masthead-highres

Thursday, January 26, 2006

Senator Ken Salazar: Sending "Abominations" to the Back of the Bus

I don't know Senator Ken Salazar of the otherwise great state of Colorado personally, but I think it likely he's a racialist.

For those who don't know, that's someone who, using the Dictionary.com definition, puts "an emphasis on race or racial considerations, as in determining policy or interpreting events."

Sort of like a racist, except some definitions of the word "racialist" leave open the possibility that the person means well, but just can't get past race.

On a good day. Other days, they don't mean well.

Look at this Rocky Mountain News story:
Colorado Sen. Ken Salazar on Wednesday called U.S. Supreme Court Justice Clarence Thomas an "abomination" compared with the late Justice Thurgood Marshall...

...Salazar's comment about Thomas came during a telephone news conference Wednesday in which he said he would not be part of any possible Democratic filibuster to stop a vote on the confirmation of Samuel Alito as a member of the court.

Salazar was asked whether he would have filibustered any of the current Supreme Court justices. He replied that he hadn't subjected any of them to the kind of in-depth analysis he did with Alito. Then he continued:

"There are members of the U.S. Supreme Court that I very much disagree with. Clarence Thomas, for example, I think is an abomination when you contrast him to the leadership and principles of someone like Thurgood Marshall. I've been in front of the court and I know the justices..."
Notice that Senator Salazar doesn't point to any of Justice Thomas's decisions or public statements when calling Thomas an "abomination."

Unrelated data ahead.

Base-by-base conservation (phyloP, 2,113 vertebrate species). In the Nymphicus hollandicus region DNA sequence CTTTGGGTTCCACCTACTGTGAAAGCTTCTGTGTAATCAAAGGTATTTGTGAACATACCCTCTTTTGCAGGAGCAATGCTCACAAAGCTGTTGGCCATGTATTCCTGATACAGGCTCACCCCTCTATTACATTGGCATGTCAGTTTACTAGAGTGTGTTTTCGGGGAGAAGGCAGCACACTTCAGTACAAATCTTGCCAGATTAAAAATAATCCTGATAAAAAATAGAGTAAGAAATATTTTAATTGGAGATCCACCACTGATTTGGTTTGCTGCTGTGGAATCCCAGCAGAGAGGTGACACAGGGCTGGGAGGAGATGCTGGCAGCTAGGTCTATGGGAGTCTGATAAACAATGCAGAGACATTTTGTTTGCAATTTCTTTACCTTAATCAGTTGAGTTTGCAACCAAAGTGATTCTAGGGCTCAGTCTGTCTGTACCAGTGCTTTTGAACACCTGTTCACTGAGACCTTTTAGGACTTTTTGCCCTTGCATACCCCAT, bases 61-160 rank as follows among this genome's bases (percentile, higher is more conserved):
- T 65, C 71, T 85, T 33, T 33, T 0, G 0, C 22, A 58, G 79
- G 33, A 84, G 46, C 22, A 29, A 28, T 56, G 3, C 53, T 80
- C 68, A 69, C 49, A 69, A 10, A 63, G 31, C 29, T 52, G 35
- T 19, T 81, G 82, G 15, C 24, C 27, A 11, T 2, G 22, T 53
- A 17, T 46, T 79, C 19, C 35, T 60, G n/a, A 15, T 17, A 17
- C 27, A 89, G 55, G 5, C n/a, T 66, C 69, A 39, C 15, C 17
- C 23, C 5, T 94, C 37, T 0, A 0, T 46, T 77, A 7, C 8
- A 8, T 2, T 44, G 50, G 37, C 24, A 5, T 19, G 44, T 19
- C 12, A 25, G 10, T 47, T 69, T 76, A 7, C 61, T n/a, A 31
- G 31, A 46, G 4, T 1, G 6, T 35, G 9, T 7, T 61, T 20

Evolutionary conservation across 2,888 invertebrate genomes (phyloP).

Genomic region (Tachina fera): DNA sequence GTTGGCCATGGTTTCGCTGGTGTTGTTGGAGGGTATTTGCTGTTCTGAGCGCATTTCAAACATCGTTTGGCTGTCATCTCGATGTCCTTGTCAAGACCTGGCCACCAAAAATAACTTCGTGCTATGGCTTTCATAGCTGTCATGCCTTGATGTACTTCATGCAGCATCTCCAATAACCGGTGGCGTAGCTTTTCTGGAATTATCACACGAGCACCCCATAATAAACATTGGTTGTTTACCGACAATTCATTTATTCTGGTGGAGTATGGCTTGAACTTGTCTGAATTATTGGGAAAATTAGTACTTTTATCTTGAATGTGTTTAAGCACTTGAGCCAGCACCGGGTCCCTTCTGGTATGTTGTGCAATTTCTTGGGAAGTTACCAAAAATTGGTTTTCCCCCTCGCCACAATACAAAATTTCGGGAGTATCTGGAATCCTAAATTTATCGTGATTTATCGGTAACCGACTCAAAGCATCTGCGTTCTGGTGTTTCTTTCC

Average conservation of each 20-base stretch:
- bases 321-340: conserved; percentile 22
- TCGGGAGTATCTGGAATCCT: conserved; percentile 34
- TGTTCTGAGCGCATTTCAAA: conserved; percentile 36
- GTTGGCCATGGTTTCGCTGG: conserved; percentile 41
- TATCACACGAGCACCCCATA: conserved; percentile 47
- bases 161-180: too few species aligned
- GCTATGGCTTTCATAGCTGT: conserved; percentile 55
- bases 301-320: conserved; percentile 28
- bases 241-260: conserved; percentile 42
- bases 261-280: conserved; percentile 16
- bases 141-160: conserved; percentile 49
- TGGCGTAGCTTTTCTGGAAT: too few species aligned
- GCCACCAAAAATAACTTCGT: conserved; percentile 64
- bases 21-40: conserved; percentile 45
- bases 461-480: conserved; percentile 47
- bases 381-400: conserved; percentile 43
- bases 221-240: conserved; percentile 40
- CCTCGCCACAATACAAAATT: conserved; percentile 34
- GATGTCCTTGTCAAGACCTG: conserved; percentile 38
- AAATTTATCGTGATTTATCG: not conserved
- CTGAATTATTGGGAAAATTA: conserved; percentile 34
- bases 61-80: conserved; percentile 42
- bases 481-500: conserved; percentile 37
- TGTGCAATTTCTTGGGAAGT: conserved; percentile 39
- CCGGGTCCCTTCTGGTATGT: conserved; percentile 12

No, rather than think of the fine points of Constitutional interpretation -- which is, after all, the job of a Supreme Court justice and thus the matter on which a Justice's competency surely rests -- Senator Ken Salazar of Colorado thought first of race.

Maybe Senator Salazar would like to claim that it is just a coincidence the he compared Justice Thomas to the only other black Justice. (Feel free to write, Senator.)

Maybe Senator Salazar would like to claim that he would have singled out Justice Thomas even if Justice Thomas was white. (This blog's email address is [email protected], Senator.)

Maybe Senator Salazar, if asked without first being given time to have a staffer look up the answer for him, can explain the difference in judicial philosophy between Justices Thomas and Antonin Scalia -- the distinction great enough to get the black man labeled an "abomination" while the white man is left uncriticized.

Or maybe Senator Salazar could explain, without a staffer helping, the difference in judicial philosophy between Chief Justice John Roberts, who Senator Salazar voted to confirm, and Justice Thomas, the "abomination." (Remember, Senator, you have to do this without mentioning that Justice Thomas is a black man.)

I would need a mind-reading machine to prove it, but I believe this is what Senator Salazar, in his heart of hearts, thinks: "Justice Thomas is an abomination because he is black and holds views different from the views I and other mostly-white liberals believe he should hold. Justice Scalia and Chief Justice Roberts are allowed to hold views of their own choosing because they are white men, but Thomas should not, because Thomas is black."

Didn't some other Senator say something recently about Congress being "run like a plantation"? Maybe she was thinking of Senator Salazar's views. It is anyone's guess what confidences Senators share in the cloakroom.

Project 21 has a statement out about Salazar's comment. I think Salazar got off easy with them.

Addendum: Senator Salazar isn't the only U.S. Senator sending Justice Thomas to the back of the bus.

Posted by Amy Ridenour at 5:56 PM

Copyright The National Center for Public Policy Research